Theresa Greenfield stops in Coralville for “Jobs That Need to Get Done” tour ahead of Election Day

Theresa Greenfield spoke with a small group of Iowans about the need for affordable college, childcare, and housing.


Tate Hildyard

Senate candidate Theresa Greenfield enjoys a beer with a small number of supports at Backpocket Brewery in Coralville on Sunday, November 1st, 2020. Greenfield and her campaign team felt tit was important to hold events in a limited and safe capacity. (Tate Hildyard/The Daily Iowan)

Lauren White, Politics Reporter

On Sunday night, Democratic candidate for U.S. Senate Theresa Greenfield held an intimate event at Backpocket Brewery in Coralville where she asked attendees what political issues matter to them most. 

The event was one of three stops in Greenfield’s “Jobs That Need to Get Done” Tour where she also stopped in Clinton, Scott, and Muscatine Counties before her stop in Johnson County. This tour stop had about 20 people gathered in winter coats around a fire. 

Greenfield said she likes having events in small, intimate settings because she wants to invite people to their stories and what their priorities are. 

Important issues that came up in conversation today and in previous discussions, Greenfield said, are making things like college, childcare, and housing more affordable. 

“Iowa used to be very progressive when it came to investing in school. I had about 75 percent of my schooling funded, so I had no debt when I came out of school and it really helped me get started,” Greenfield said. 

If given the chance to vote for cabinet positions, Greenfield said she would vote to confirm a Secretary of Education that has experience with public education, a trait that Betsy Devos, who currently fills that office, does not have. She also vowed to vote in favor of the John Lewis Voting Act, a bill that would restore portions of the 1965 Voting Rights Act that were invalidated in 2013, which is currently in the Senate.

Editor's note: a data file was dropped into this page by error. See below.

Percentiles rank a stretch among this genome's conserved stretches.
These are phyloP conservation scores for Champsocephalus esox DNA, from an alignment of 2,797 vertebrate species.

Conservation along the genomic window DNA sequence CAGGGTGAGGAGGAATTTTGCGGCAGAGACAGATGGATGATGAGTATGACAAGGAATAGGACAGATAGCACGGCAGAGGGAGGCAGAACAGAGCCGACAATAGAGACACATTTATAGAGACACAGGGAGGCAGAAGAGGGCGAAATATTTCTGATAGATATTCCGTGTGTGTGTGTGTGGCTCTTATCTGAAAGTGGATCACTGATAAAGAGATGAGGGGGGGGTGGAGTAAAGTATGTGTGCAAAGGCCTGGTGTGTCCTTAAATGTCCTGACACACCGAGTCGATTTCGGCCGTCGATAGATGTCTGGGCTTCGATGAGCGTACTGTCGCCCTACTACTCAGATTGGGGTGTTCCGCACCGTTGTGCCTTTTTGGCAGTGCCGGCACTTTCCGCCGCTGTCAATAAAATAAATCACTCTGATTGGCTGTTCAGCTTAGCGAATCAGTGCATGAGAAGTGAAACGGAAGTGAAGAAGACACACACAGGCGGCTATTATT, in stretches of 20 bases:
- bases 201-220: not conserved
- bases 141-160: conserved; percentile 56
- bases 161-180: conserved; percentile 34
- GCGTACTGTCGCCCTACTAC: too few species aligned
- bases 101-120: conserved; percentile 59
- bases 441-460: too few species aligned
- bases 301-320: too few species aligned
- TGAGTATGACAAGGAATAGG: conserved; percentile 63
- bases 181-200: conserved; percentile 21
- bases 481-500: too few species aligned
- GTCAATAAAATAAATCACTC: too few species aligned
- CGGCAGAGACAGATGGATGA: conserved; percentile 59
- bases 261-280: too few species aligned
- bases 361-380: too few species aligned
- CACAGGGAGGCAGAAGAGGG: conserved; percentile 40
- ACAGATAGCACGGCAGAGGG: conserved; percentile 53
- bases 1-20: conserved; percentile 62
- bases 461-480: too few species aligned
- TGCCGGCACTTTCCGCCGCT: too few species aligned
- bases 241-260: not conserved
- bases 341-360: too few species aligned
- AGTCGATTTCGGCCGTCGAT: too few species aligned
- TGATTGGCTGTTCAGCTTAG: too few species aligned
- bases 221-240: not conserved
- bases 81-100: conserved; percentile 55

This election, Greenfield said, there are about 200 less polling locations open in Iowa than previous years due to the coronavirus and a lack of volunteers.

“There was talk of communicating with voters who may be going to their old voting location and redirecting them to where their new polling place is,” Greenfield said. 

Greenfield called this race one of the closest in the country as she spoke with her supporters. 

In a Des Moines Register/Mediacom poll released Saturday, Greenfield is falling behind her competitor, Republican Sen. Joni Ernst. Greenfield had 42 percent support to Ernst’s 46 percent. 

The poll of 814 likely voters was conducted by Selzer & Co., and has a margin of error of plus or minus 3.4 percentage points.

Dave Loebsack, Iowa’s retiring representative from the 2nd Congressional District, said that the poll only included 200 people within the congressional districts, so it wasn’t very representative. 

“When you see the changes over time, just radical changes, in the first district especially, it just doesn’t make any sense and I don’t think they should have reported it, quite honestly,” Loebsack said. 

The second half of Greenfield’s tour will continue Monday where she will stop through several more Iowa counties. 

“This race has been close since the day we launched and I think it will be a toss-up until the very last vote is counted,” Greenfield said. 


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